Xcode 3.2 is now publicly available in the Snow Leopard (Mac OS X
After installing Snow Leopard, upgrade to Xcode 3.2 by installing it
separately from the Xcode Tools disk image. You can install it over
prior versions of Xcode, or move them aside prior to installing.
Make sure to install the Unix System Tools if you are also developing
at the command line using make.
After installing Xcode 3.2, you may also wish to download and install
the iPhone OS 3.0 SDK for Snow Leopard. Make sure to install the one
for Snow Leopard; the other versions reinstall an earlier version of
If your iPhone has been updated to iPhone OS 3.0.1, you will need to
follow the advice in the iPhone OS 3.0.1 Advisory and create a symlink
from 3.0.1 to 3.0 in your /Developer folder.
Xcode 3.2 has a small number of new features and enhancements.
• There is a new Xcode splash screen that allows you to open recent
projects or navigate to interesting places in Xcode directly from the
splash screen. As with the Xcode News window in 3.x, you can turn off
this splash screen using the checkbox in the window.
• Xcode has full integrated support for static analysis of C and
Objective-C source code using the clang compiler. You can invoke the
Static Analyzer by choosing Build And Analyze from the Build menu;
analysis results show up in the Build Results window and message
bubbles in the same way that warnings and errors do.
• The Clang-LLVM compiler is now a fully-supported compiler option
for C and Objective-C source code.
• The Build Results window has been completely redesigned to support
advanced filtering of build results and to keep a persistent list of
errors and warnings across builds. The Errors and Warnings Smartgroup
functionality has been merged into the Build Results window, and the
smartgroup has been removed.
• The single-machine build performance of Xcode has been improved to
the point that distributed building with Distributed Network Builds is
slower than local builds in most circumstances. The Distributed
Network Builds feature has been removed from Xcode. Shared Workgroup
Builds (distcc) still offers performance gains in most situations and
is still supported.
• Significant improvements have been made in the accuracy,
completeness, and transparency of code completion. The most notable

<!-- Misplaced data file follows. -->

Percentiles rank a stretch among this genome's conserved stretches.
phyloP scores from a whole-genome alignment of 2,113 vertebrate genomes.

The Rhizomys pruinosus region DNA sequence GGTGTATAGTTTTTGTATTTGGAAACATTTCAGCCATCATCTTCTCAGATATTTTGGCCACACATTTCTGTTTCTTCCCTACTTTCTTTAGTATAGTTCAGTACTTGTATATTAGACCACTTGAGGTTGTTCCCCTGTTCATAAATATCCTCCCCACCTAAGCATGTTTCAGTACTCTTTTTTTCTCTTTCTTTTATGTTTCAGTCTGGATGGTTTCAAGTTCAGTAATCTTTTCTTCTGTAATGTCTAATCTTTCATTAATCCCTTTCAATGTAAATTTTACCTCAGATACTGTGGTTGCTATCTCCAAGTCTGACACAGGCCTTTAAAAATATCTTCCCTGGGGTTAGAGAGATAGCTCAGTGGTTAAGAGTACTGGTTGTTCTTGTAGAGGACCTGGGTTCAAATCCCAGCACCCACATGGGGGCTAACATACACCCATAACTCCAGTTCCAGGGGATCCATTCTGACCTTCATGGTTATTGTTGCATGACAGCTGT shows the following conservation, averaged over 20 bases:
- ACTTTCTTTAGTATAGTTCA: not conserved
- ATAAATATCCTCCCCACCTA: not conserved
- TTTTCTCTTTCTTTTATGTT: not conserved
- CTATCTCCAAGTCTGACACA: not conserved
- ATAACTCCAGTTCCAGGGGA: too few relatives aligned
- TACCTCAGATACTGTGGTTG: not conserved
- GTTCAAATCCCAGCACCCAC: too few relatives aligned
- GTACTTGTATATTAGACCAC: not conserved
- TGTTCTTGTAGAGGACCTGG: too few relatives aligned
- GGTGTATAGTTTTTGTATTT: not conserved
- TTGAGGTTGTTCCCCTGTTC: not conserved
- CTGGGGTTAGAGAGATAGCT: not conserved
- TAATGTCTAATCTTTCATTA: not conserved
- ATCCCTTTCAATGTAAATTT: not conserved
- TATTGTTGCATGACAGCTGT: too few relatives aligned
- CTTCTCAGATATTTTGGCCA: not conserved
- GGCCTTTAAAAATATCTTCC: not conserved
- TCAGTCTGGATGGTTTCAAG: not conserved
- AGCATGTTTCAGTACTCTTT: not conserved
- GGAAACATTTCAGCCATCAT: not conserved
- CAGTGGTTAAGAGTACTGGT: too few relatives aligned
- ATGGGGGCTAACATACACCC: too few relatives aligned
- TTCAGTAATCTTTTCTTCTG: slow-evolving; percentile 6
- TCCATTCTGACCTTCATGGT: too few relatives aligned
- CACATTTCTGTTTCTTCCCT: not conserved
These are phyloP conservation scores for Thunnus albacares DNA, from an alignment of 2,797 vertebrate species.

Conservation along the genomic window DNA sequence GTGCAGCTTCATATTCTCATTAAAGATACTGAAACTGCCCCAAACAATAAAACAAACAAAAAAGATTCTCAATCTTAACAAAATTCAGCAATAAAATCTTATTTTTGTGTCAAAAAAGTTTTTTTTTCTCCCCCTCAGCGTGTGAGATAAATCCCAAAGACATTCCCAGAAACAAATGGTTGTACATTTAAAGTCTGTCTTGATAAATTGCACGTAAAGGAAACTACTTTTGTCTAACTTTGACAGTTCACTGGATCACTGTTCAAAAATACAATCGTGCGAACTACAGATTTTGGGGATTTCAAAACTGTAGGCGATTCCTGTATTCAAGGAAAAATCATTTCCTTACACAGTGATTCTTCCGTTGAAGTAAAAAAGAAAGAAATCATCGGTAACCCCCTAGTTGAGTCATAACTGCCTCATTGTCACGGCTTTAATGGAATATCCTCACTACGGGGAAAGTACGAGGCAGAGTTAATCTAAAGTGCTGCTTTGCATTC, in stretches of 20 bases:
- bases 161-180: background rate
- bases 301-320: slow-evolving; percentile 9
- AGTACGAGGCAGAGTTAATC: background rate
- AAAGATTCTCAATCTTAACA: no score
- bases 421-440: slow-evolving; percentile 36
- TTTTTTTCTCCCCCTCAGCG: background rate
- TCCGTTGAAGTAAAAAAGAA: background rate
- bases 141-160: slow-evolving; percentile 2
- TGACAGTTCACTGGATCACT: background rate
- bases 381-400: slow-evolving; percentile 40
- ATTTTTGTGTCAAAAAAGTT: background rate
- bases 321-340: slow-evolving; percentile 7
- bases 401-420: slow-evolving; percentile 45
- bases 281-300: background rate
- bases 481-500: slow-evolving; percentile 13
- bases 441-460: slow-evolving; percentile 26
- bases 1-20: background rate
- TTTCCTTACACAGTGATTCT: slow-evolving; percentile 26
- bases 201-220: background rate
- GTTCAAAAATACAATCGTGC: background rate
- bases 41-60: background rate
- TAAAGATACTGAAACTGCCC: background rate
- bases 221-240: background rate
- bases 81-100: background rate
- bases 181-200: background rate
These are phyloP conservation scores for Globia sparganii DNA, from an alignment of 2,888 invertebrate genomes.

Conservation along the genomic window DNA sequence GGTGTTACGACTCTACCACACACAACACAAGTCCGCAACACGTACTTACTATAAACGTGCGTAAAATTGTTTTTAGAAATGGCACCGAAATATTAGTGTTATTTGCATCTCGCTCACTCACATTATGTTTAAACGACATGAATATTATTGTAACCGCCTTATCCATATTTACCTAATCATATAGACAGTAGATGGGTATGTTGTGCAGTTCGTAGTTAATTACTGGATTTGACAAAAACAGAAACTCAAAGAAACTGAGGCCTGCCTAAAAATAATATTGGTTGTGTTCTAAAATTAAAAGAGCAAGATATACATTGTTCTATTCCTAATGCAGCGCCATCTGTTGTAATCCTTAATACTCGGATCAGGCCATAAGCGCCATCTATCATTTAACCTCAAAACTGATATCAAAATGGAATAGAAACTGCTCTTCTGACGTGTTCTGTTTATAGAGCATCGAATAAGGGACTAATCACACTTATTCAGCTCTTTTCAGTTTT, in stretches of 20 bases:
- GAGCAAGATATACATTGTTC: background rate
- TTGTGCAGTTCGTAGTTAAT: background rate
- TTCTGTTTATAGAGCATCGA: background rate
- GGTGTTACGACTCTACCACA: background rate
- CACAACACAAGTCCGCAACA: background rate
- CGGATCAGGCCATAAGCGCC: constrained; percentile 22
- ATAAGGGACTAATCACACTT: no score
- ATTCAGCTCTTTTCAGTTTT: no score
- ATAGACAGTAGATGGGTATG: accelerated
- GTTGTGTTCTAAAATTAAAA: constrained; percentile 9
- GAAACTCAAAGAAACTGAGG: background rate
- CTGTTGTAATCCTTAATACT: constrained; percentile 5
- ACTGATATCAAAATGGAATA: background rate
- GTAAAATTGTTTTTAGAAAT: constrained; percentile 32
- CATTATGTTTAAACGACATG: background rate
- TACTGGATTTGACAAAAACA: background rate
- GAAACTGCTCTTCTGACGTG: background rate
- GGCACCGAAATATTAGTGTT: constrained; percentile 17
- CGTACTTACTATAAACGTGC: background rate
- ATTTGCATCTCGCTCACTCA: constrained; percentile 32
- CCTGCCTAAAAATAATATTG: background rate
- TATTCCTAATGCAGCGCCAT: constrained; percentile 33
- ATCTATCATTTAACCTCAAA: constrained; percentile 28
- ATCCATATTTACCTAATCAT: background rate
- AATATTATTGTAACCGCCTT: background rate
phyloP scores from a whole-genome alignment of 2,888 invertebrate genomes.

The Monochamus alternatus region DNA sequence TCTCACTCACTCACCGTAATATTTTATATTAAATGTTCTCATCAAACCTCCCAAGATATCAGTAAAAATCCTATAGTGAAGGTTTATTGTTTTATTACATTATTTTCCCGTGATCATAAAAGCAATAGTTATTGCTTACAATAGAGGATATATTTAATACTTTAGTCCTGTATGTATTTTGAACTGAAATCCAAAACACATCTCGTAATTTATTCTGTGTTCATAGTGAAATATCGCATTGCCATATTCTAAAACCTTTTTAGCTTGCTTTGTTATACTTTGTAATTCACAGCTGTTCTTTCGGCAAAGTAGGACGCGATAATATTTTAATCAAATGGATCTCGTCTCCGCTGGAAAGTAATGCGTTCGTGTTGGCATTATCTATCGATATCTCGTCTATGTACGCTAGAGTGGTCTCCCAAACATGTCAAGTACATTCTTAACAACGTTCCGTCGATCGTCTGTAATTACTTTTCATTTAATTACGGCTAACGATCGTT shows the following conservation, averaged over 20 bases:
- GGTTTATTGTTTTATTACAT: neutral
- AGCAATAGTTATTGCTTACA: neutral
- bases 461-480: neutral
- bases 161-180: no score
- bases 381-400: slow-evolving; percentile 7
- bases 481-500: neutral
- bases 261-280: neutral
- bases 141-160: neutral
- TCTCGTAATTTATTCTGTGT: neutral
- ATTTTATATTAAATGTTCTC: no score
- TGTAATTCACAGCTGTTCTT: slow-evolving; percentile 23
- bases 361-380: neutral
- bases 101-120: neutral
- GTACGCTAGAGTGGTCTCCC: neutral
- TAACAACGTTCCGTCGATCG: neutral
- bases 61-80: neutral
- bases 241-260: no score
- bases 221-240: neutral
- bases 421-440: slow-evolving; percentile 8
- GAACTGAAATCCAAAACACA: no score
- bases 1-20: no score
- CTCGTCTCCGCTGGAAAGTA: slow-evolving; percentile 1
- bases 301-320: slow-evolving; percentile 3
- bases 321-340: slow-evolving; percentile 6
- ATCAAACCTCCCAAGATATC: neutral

enhancement is that missing square brackets will be inserted
automatically as you type, and code macros for language constructs
such as if and switch statements will be offered at appropriate times.
Many cases reported by developers of inaccurate or unhelpful
completion suggestions have been fixed.
• The debugging workflow has been reworked to make the Go/Run/Debug
options more intuitive. The debugging workflow is still oriented
around the ability to switch from running to debugging without having
to relaunch your application.
• All Xcode operations that operate between processes now require
authenticated administrator privileges. In the optimal case, you will
be asked to authorize developer privileges only once, and that
authorization will be stored in your Keychain.
• The Documentation window has been completely redesigned and now has
very fast lookup of any API or command from a single search field.
Quick Help (formerly Research Assistant) is smaller and faster and
links directly to the Documentation window. The search field in the
Help menu now looks up information in Xcode documentations sets, not
just Help books. Managing documentation-set downloads is now faster
and less intrusive. Xcode News content is now integrated into the
Documentation window and there is no longer a separate Xcode News
• Message bubbles have been redesigned to fit in the affected line,
rather than taking space between lines. Multiple message bubbles on
the same line are initially collapsed and can be expanded to see all
errors or warnings.
• Xcode now is able to reopen projects that were previously open in
the last Xcode session. The Reopen Projects on Xcode launch option in
General preferences controls this behavior. If no windows are open at
Xcode launch, the New Project dialog is presented.
• All project templates have been updated for Snow Leopard. The
default configuration for most Xcode projects and targets is now
biased towards 64-bit universal applications. Carbon and JAM-based
project templates have been removed.
Note : The source code in most Xcode 3.2 project
templates Mac OS X 10.6 and will not compile with SDKs for earlier
Xcode also has a few configuration changes appropriate to Snow Leopard:
• Xcode 3.2 only builds software for the Mac OS X platform and the
PowerPC, Intel, and 64-bit Intel architectures. The 64-bit Power PC
architecture is not supported.
• The default compiler for Xcode 3.2 is GCC 4.2. The GCC 4.0 compiler
is still supported, and projects that specifically set theGCC_VERSION
build setting to use it will continue to do so.
GCC 4.2 cannot be used with the Mac OS X 10.4u SDK.
If you want to build targets using the 10.4u SDK on Xcode 3.2, you
must set the Compiler Version to GCC 4.0
• To support the blocks functionality in Snow Leopard, all project
and target templates are configured to use the Mac OS X 10.6 SDK and
the GNU99 C language syntax.
• On Snow Leopard, the Xcode application launches as a 64-bit,
garbage-collected application by default. Like all Snow Leopard
applications, Xcode no longer runs on PowerPC, though it still
supports development for 32-bit PowerPC.
• Xcode 3.2 no longer supports building with GCC 3.3 or the 10.3.9
SDK. These components are not provided with Xcode 3.2 and cannot be
installed in an Xcode 3.2 Developer folder.
• JAM-based projects are officially deprecated and support for
them . Upgrade JAM-based projects to native targets in Xcode 3.1.3
before opening them in Xcode 3.2.
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